Chasing clouds and shadows

by Lorin Michel Tuesday, June 28, 2011 9:35 PM

The strangest thing happened today. We left the house around 12:30 for our lunchtime walk. It had been a lovely morning, with a slight breeze, the air warm and drifting into the house. But as we started down Pesaro, the sun suddenly ducked out of sight. Our heads automatically snapped up in the direction of the sky. What had happened? Where had it gone? Would it be back?

It sounds odd to anyone who doesn’t live in Southern California, or the desert in general. The. Sun. Does. Not. Disappear. Midday. In. June. Certainly not during the day, and even as night falls, it seems to go kicking and sizzling into the sea. It’s an anomaly, a little seen phenomenon, potential cause for alarm. We’re not used to it. We don’t know what to do. We saw Independence Day.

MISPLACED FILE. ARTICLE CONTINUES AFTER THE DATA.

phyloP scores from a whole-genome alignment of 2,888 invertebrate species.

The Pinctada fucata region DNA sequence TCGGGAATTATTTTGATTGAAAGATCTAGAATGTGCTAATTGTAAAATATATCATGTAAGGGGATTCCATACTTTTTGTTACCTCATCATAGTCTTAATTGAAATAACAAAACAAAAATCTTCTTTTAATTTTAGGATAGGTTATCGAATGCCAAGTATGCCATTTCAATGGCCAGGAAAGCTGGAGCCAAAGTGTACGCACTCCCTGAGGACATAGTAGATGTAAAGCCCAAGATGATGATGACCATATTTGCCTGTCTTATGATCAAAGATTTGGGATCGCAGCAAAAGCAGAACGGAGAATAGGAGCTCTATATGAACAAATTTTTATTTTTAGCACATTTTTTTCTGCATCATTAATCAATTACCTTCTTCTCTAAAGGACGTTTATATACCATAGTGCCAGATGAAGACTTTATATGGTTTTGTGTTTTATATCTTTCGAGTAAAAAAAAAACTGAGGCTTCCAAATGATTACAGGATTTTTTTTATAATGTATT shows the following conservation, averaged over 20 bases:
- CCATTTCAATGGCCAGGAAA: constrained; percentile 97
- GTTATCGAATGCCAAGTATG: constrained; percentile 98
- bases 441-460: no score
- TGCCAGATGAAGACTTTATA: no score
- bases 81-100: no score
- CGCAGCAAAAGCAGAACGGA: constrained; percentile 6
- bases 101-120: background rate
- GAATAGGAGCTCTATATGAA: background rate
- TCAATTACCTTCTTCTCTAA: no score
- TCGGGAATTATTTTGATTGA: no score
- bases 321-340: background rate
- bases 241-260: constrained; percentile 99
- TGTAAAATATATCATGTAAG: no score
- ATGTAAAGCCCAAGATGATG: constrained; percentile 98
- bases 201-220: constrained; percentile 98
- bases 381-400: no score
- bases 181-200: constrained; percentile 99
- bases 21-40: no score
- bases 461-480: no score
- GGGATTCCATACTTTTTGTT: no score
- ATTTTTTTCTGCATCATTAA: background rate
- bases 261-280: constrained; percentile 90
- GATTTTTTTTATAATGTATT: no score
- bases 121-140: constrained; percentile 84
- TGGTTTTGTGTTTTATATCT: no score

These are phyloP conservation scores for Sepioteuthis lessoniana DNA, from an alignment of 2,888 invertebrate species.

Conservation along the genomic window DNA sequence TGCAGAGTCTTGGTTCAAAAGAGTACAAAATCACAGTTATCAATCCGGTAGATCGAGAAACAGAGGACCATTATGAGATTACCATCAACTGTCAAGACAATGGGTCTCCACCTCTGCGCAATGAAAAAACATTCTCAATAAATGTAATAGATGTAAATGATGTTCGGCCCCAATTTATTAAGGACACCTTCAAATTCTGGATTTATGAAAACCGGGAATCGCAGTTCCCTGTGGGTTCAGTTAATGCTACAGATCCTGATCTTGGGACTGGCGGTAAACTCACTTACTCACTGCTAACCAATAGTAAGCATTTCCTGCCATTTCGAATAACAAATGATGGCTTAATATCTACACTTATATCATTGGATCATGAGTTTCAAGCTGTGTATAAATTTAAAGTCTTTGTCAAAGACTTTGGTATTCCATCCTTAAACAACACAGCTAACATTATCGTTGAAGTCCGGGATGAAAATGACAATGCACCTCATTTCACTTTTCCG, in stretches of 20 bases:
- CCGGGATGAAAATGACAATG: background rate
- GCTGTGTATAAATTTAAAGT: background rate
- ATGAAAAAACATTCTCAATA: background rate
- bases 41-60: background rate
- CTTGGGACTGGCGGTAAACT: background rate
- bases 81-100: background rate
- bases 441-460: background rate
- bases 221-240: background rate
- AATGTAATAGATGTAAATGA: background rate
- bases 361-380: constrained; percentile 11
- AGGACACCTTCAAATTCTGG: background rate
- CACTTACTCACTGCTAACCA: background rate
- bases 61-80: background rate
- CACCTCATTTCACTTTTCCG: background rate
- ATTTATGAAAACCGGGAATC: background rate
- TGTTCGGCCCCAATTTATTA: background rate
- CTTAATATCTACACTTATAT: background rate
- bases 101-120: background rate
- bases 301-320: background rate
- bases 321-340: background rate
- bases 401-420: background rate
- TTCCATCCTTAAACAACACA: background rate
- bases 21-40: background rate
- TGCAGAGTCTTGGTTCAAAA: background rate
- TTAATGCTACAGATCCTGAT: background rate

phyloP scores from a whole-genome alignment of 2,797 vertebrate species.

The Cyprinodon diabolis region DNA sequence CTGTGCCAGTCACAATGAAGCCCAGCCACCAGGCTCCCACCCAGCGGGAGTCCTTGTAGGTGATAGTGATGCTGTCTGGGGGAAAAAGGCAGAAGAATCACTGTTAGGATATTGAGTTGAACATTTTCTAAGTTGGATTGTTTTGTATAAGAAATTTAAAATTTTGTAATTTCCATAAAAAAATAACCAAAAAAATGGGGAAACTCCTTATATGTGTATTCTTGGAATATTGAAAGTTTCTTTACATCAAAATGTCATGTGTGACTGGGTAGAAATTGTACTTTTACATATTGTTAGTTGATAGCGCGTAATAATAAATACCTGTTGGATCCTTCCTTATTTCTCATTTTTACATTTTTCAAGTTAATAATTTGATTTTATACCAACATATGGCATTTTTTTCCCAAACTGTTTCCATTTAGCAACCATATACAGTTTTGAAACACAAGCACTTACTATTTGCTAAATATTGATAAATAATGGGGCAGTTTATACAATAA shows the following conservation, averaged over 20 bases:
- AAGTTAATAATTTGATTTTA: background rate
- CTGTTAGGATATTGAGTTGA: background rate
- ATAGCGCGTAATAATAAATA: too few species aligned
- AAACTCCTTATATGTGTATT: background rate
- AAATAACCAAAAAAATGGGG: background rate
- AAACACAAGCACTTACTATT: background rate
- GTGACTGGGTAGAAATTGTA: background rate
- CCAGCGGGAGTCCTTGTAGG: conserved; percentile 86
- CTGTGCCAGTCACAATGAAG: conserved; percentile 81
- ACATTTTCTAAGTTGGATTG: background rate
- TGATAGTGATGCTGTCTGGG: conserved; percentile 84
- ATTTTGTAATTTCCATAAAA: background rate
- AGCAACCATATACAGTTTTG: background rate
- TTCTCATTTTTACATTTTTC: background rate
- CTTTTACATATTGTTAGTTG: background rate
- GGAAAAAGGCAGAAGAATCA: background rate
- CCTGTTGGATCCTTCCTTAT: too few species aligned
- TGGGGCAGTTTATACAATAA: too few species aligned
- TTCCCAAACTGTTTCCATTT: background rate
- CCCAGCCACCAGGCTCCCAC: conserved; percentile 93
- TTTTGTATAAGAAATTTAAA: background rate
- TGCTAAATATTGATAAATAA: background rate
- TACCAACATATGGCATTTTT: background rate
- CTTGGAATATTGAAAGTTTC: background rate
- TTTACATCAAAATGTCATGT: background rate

So what impossibly huge element had obscured our precious orb and cast our beautiful southland into near darkness? Clouds. Yep. Right up there in the sky, a bunch of them. Thick and white, some tinged with gray, of all different sizes and shapes, and while there was quite a bit of blue sky drifting around and between, the clouds were big enough to temporarily block the shine.